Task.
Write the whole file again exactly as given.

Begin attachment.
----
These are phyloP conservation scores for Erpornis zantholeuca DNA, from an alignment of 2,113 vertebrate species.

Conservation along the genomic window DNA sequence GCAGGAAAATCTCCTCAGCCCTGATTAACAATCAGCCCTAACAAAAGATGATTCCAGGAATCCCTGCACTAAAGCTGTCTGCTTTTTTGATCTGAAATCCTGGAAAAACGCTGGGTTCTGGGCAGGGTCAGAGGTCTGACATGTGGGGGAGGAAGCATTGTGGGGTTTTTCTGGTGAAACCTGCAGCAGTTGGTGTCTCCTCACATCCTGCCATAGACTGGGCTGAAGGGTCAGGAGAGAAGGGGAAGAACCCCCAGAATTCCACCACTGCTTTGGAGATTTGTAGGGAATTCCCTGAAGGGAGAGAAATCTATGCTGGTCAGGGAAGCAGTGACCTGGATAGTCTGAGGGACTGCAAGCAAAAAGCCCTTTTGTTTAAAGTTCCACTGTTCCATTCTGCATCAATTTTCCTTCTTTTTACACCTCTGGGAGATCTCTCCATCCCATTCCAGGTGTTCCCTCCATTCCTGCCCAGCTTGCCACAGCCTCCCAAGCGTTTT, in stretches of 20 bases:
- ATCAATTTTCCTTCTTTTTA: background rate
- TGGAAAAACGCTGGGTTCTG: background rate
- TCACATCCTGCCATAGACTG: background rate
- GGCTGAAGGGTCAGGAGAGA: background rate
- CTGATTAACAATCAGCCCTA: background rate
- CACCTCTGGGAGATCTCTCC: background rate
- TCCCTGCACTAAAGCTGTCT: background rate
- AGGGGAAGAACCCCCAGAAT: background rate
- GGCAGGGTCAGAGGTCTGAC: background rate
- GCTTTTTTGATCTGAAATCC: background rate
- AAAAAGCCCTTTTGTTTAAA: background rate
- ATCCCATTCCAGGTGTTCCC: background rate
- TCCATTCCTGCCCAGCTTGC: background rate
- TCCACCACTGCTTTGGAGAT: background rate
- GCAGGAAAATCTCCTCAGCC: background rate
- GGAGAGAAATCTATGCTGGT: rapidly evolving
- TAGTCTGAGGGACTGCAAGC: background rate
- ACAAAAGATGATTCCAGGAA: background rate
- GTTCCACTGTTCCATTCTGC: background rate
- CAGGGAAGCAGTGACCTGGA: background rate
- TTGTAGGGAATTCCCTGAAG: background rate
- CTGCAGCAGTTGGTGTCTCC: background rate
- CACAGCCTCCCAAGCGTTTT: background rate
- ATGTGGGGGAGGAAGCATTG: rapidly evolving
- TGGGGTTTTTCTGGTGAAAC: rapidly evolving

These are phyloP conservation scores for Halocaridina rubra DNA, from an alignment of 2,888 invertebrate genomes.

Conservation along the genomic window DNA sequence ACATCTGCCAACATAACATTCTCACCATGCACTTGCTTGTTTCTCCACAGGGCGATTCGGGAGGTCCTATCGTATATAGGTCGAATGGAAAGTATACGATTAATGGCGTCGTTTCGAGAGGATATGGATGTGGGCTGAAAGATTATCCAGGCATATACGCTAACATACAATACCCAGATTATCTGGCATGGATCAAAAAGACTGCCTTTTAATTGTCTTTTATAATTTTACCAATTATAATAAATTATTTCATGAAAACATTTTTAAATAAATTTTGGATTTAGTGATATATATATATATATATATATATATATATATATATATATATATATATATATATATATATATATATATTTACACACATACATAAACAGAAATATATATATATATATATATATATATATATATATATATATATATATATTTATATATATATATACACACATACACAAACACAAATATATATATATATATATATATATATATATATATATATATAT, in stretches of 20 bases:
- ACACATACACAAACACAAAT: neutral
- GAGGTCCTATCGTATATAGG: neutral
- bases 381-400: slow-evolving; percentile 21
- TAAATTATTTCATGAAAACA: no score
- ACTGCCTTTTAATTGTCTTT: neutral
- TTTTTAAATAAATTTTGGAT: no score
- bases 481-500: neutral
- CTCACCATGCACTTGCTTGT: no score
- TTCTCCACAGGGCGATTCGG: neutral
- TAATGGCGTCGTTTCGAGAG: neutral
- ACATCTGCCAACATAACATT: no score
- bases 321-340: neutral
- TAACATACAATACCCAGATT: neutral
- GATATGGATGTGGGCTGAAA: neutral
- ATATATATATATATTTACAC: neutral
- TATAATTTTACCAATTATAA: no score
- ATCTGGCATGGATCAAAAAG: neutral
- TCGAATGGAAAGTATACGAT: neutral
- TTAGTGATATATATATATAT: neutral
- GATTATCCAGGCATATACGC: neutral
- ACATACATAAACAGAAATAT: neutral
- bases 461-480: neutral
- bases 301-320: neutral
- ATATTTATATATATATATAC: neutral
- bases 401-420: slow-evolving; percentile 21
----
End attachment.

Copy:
These are phyloP conservation scores for Erpornis zantholeuca DNA, from an alignment of 2,113 vertebrate species.

Conservation along the genomic window DNA sequence GCAGGAAAATCTCCTCAGCCCTGATTAACAATCAGCCCTAACAAAAGATGATTCCAGGAATCCCTGCACTAAAGCTGTCTGCTTTTTTGATCTGAAATCCTGGAAAAACGCTGGGTTCTGGGCAGGGTCAGAGGTCTGACATGTGGGGGAGGAAGCATTGTGGGGTTTTTCTGGTGAAACCTGCAGCAGTTGGTGTCTCCTCACATCCTGCCATAGACTGGGCTGAAGGGTCAGGAGAGAAGGGGAAGAACCCCCAGAATTCCACCACTGCTTTGGAGATTTGTAGGGAATTCCCTGAAGGGAGAGAAATCTATGCTGGTCAGGGAAGCAGTGACCTGGATAGTCTGAGGGACTGCAAGCAAAAAGCCCTTTTGTTTAAAGTTCCACTGTTCCATTCTGCATCAATTTTCCTTCTTTTTACACCTCTGGGAGATCTCTCCATCCCATTCCAGGTGTTCCCTCCATTCCTGCCCAGCTTGCCACAGCCTCCCAAGCGTTTT, in stretches of 20 bases:
- ATCAATTTTCCTTCTTTTTA: background rate
- TGGAAAAACGCTGGGTTCTG: background rate
- TCACATCCTGCCATAGACTG: background rate
- GGCTGAAGGGTCAGGAGAGA: background rate
- CTGATTAACAATCAGCCCTA: background rate
- CACCTCTGGGAGATCTCTCC: background rate
- TCCCTGCACTAAAGCTGTCT: background rate
- AGGGGAAGAACCCCCAGAAT: background rate
- GGCAGGGTCAGAGGTCTGAC: background rate
- GCTTTTTTGATCTGAAATCC: background rate
- AAAAAGCCCTTTTGTTTAAA: background rate
- ATCCCATTCCAGGTGTTCCC: background rate
- TCCATTCCTGCCCAGCTTGC: background rate
- TCCACCACTGCTTTGGAGAT: background rate
- GCAGGAAAATCTCCTCAGCC: background rate
- GGAGAGAAATCTATGCTGGT: rapidly evolving
- TAGTCTGAGGGACTGCAAGC: background rate
- ACAAAAGATGATTCCAGGAA: background rate
- GTTCCACTGTTCCATTCTGC: background rate
- CAGGGAAGCAGTGACCTGGA: background rate
- TTGTAGGGAATTCCCTGAAG: background rate
- CTGCAGCAGTTGGTGTCTCC: background rate
- CACAGCCTCCCAAGCGTTTT: background rate
- ATGTGGGGGAGGAAGCATTG: rapidly evolving
- TGGGGTTTTTCTGGTGAAAC: rapidly evolving

These are phyloP conservation scores for Halocaridina rubra DNA, from an alignment of 2,888 invertebrate genomes.

Conservation along the genomic window DNA sequence ACATCTGCCAACATAACATTCTCACCATGCACTTGCTTGTTTCTCCACAGGGCGATTCGGGAGGTCCTATCGTATATAGGTCGAATGGAAAGTATACGATTAATGGCGTCGTTTCGAGAGGATATGGATGTGGGCTGAAAGATTATCCAGGCATATACGCTAACATACAATACCCAGATTATCTGGCATGGATCAAAAAGACTGCCTTTTAATTGTCTTTTATAATTTTACCAATTATAATAAATTATTTCATGAAAACATTTTTAAATAAATTTTGGATTTAGTGATATATATATATATATATATATATATATATATATATATATATATATATATATATATATATATATATATTTACACACATACATAAACAGAAATATATATATATATATATATATATATATATATATATATATATATATATTTATATATATATATACACACATACACAAACACAAATATATATATATATATATATATATATATATATATATATATAT, in stretches of 20 bases:
- ACACATACACAAACACAAAT: neutral
- GAGGTCCTATCGTATATAGG: neutral
- bases 381-400: slow-evolving; percentile 21
- TAAATTATTTCATGAAAACA: no score
- ACTGCCTTTTAATTGTCTTT: neutral
- TTTTTAAATAAATTTTGGAT: no score
- bases 481-500: neutral
- CTCACCATGCACTTGCTTGT: no score
- TTCTCCACAGGGCGATTCGG: neutral
- TAATGGCGTCGTTTCGAGAG: neutral
- ACATCTGCCAACATAACATT: no score
- bases 321-340: neutral
- TAACATACAATACCCAGATT: neutral
- GATATGGATGTGGGCTGAAA: neutral
- ATATATATATATATTTACAC: neutral
- TATAATTTTACCAATTATAA: no score
- ATCTGGCATGGATCAAAAAG: neutral
- TCGAATGGAAAGTATACGAT: neutral
- TTAGTGATATATATATATAT: neutral
- GATTATCCAGGCATATACGC: neutral
- ACATACATAAACAGAAATAT: neutral
- bases 461-480: neutral
- bases 301-320: neutral
- ATATTTATATATATATATAC: neutral
- bases 401-420: slow-evolving; percentile 21